Getting started with encryption of documents
What is the problem
If you work with sensitive (human) data (e.g. anything that contains an identifier of an individual), you occasionally want to share that data. The most straightforward way to do so is to send them by email (and yes - we are all guilty of that!). The problem arises, if the data get into wrong hands. Let's say you send the email accidentally to the wrong person. Or worse, without your knowledge, the email gets into the wrong hands.
The good news is, that there is a secure & handy solution for this. But let's first have a look at some other solutions.
What about dropbox and other file hosting systems?
One (common) option is, to dump the data onto a file hosting site (like dropbox) and allow only certain users to access the files.
This is considered unsafe, mostly due to multiple security incidents.
You are essentially relying on a company's capacity to take care of your privacy
And SwitchDrive? Collaborators of Swiss universities have access to this service to store and share data. Data transfer is protected by SSL.
Files can be either made public or shared with other Switch users. In both cases files can be password protected and have a download expiration date assigned.
If the files are shared with another Switch user, this is probably a safe option, but making it public + password protected and then sending the link and a password to an external collaborator, is not safe (see
So if dropbox & co are not a safe option to share sensitive data, despite safer options, why are they then still heavily used?
I believe that one reason lies in the whole packaging. Dropbox is easy to install, to use and offers another benefit too (storage). Encryption on the other hand - although easy to install and use - is considered nerdy and thus not easy to use. But it totally is, which is what I want to show with this post.
The easy way
If this (the hard way
- ProtonMail which has encryption by default (hat tip by Jean-Pierre Ghobril). It is probably the easiest & safest solution, but requires you and the recipient to create an account and send and receive your emails from there.
The hard way: Asymmetric encryption via GPG & terminal
Let's get back to the solid solution: encryption of documents. For this we need PGP keys. PGP keys are used to encrypt the documents before sending them by email (or sharing them via a server).
What is encryption? Here is a < 5 min video explaining asymmetric encryption. It starts by explaining symmetric encryption and goes on to compare asymmetric encryption to a mailbox on the street.
Asymmetric encryption is actually very easy to do, independent of platforms. There are a handful of options for encryption, but here we will use GPG. All you need to do is:
- Create yourself a pair of keys: a private key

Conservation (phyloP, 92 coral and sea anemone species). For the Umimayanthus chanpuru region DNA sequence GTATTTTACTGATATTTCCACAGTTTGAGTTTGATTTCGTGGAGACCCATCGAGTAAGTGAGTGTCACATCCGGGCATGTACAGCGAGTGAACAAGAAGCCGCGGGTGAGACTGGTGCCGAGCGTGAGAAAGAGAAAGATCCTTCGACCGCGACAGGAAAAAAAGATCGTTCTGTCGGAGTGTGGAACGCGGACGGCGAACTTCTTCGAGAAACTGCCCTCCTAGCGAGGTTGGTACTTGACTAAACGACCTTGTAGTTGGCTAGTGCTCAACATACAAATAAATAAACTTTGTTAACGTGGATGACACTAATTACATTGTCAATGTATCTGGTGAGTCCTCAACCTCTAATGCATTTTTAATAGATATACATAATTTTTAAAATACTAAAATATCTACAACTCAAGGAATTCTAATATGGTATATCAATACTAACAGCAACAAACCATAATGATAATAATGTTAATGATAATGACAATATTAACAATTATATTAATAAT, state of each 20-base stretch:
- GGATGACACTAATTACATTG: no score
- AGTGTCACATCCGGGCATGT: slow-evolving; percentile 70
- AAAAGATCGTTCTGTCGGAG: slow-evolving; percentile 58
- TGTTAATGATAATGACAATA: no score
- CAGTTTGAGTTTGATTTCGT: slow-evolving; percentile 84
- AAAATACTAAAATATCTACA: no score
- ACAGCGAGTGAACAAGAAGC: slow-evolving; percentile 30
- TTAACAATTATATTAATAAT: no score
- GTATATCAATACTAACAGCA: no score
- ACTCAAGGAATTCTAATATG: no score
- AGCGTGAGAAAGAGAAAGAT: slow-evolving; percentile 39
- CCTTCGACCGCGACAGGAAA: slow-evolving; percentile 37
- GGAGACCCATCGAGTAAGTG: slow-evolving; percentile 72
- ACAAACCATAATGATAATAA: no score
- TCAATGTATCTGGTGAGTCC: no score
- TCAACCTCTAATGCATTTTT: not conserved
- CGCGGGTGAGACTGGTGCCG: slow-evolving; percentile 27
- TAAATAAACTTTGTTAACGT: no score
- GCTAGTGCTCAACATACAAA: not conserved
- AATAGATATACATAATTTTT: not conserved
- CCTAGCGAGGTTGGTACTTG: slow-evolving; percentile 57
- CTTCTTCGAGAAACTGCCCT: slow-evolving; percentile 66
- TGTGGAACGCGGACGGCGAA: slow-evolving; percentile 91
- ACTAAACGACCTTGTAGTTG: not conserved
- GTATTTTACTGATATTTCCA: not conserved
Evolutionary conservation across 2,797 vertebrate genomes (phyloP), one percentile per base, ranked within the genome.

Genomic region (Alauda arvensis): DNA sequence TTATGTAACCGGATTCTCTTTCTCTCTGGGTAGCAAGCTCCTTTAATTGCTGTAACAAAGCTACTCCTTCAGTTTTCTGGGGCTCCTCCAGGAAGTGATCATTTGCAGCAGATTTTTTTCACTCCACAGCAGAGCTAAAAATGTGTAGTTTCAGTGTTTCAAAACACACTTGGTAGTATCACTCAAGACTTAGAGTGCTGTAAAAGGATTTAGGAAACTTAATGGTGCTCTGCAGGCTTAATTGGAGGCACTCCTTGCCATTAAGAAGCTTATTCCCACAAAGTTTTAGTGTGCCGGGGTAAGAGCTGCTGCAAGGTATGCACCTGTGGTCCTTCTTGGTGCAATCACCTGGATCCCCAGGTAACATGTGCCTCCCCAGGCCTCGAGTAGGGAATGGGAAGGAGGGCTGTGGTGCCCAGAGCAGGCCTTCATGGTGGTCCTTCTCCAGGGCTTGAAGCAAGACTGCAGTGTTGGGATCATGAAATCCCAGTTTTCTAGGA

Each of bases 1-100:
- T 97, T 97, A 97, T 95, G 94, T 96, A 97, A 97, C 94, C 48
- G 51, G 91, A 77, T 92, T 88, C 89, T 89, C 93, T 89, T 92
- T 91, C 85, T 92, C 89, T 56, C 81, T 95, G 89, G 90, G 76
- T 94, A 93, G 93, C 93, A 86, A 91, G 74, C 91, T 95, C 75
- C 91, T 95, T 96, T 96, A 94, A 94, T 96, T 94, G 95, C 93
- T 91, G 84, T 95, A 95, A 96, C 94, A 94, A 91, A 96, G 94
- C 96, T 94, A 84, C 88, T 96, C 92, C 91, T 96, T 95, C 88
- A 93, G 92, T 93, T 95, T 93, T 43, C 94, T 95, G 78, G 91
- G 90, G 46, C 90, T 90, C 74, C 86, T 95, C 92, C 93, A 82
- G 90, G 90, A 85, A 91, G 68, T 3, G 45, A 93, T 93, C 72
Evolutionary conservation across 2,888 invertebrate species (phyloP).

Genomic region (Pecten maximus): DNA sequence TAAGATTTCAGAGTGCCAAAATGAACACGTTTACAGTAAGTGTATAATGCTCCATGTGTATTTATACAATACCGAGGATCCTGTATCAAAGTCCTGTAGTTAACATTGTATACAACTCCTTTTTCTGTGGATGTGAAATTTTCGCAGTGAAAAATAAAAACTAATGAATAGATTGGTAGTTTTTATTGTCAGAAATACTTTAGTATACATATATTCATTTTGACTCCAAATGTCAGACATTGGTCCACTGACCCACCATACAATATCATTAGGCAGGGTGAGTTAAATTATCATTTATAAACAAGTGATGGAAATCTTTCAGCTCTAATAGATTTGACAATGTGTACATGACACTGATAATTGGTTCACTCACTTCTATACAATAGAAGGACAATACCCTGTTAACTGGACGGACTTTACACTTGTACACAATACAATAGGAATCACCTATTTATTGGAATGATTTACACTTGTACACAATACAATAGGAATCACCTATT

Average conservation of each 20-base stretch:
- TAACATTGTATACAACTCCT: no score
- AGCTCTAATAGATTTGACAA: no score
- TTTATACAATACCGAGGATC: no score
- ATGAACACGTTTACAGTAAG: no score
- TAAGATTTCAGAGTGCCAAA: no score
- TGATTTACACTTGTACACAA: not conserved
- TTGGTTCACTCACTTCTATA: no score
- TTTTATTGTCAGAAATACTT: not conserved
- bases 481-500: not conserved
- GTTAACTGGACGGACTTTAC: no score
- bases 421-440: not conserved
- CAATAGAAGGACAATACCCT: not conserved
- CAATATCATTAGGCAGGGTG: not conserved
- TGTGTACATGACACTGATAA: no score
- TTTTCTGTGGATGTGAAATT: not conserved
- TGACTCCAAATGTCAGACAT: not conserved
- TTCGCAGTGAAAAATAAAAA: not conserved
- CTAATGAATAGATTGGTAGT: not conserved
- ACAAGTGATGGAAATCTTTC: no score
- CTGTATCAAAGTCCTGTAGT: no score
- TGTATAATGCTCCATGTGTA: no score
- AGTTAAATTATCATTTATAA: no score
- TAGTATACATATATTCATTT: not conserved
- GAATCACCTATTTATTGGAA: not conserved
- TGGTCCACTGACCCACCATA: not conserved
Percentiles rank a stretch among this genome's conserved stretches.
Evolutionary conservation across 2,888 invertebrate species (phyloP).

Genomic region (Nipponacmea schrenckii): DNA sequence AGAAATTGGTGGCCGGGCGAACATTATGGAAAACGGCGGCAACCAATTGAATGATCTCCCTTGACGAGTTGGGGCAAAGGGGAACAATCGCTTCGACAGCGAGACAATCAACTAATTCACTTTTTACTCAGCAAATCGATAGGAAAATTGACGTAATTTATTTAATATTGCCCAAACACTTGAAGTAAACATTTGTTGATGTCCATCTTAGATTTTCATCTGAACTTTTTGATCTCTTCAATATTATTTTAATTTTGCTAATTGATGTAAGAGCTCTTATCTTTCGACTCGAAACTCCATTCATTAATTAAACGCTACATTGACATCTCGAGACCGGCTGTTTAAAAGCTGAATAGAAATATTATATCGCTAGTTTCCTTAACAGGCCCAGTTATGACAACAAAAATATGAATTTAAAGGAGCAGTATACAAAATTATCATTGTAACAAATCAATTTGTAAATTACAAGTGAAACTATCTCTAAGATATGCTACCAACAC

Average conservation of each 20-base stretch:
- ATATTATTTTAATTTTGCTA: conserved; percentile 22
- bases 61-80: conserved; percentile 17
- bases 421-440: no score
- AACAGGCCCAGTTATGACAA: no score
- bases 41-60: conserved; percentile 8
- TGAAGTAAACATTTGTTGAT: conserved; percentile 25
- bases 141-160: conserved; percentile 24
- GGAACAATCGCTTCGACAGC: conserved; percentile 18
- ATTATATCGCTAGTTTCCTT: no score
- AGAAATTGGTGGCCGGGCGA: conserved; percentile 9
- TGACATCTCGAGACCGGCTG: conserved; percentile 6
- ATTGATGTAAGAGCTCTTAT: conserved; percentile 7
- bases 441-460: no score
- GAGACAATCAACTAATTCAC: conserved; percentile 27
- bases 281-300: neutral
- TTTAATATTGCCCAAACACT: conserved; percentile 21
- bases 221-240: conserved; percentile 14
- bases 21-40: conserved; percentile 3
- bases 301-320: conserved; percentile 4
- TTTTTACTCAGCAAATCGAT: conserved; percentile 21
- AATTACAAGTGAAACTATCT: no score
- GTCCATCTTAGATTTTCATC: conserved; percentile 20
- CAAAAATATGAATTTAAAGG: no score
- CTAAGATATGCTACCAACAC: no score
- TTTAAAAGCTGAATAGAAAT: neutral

🔑and a public key 🔐(this is nice to have, but is not really needed if you are the person sending the document)
- Tell the recipient of the document to do the same: create a private key
🔑and a public key 🔐
- Exchange the public keys:
🔐 ↔️ 🔐
- Encrypt the file with the public key of the recipient :
🔐+ 📄→ ⬛
- Share the encrypted file
⬛however you want (email, file hosting, ...): 📧
- The recipient will then decrypt the file with the private key:
⬛+ 🔑→ 📄
Below are detailed instructions on how to encrypt a document. It is most convenient to use a terminal for this.
Provide the recipient of the document with instructions
To simplify life for the recipient, you can send these instructions.
brew install -v gpg
sudo apt-get install gnupg2
Create a private
🔑 and a public key 🔐
The person receiving the document needs to have a set of keys. Strictly speaking, you, the sender of the document, do not really need to generate a set of keys, but for the sake of illustration, we do it nevertheless.
Generate a set of keys:
Here you will give your name, family name and your email address.
Exchange the public keys:
🔐 ↔️ 🔐
There is an option to use a server for this. But we will stick to the terminal.
Export your public key
gpg --export -a "Your Name" > your.key
Send your public key
your.key to the recipient.
The recipient can now import the your public key:
gpg --import your.key
Ask the recipient to do the same and send you the public key, which you then need to import.
Now you know each others public keys that you can use using the name
"My Name" or
"Recipient Name", or via the email address that is also attached to the public key.
Encrypt the file with the recipient's public key:
🔐 + 📄 → ⬛
Let's first generate a toy document:
echo "This is confidential data" > data.txt
Now we are ready to encrypt the file. These three are all leading to an identical results:
gpg --encrypt --recipient "Recipient Name" data.txt
gpg -e -r "Recipient Name" data.txt
gpg --encrypt --recipient email@example.com data.txt
Now send or upload the encrypted file
Recipient: Decrypt the file with the private key:
📄 ← ⬛ + 🔑
The recipient can now decrypt the document using the follwing command.
gpg -o data.txt -d data.txt.gpg
And while we are at it, let's get into the habit of using sha256sum.
sha256sum to a file, will return some sort of unique identifier/summary of that file (called hash), and sending this identifier file along with the original file will help checking if the file has been fully transferred (e.g. download via a server).
Here is a mini example that you can try in a terminal:
echo "This is your data" > myfile.txt ## this creates a text file shasum -a 256 myfile.txt > hash.txt ## this creates a string we store along with the text file shasum -c hash.txt ## this is the command somebody would use that has downloaded or received the text file. Should return OK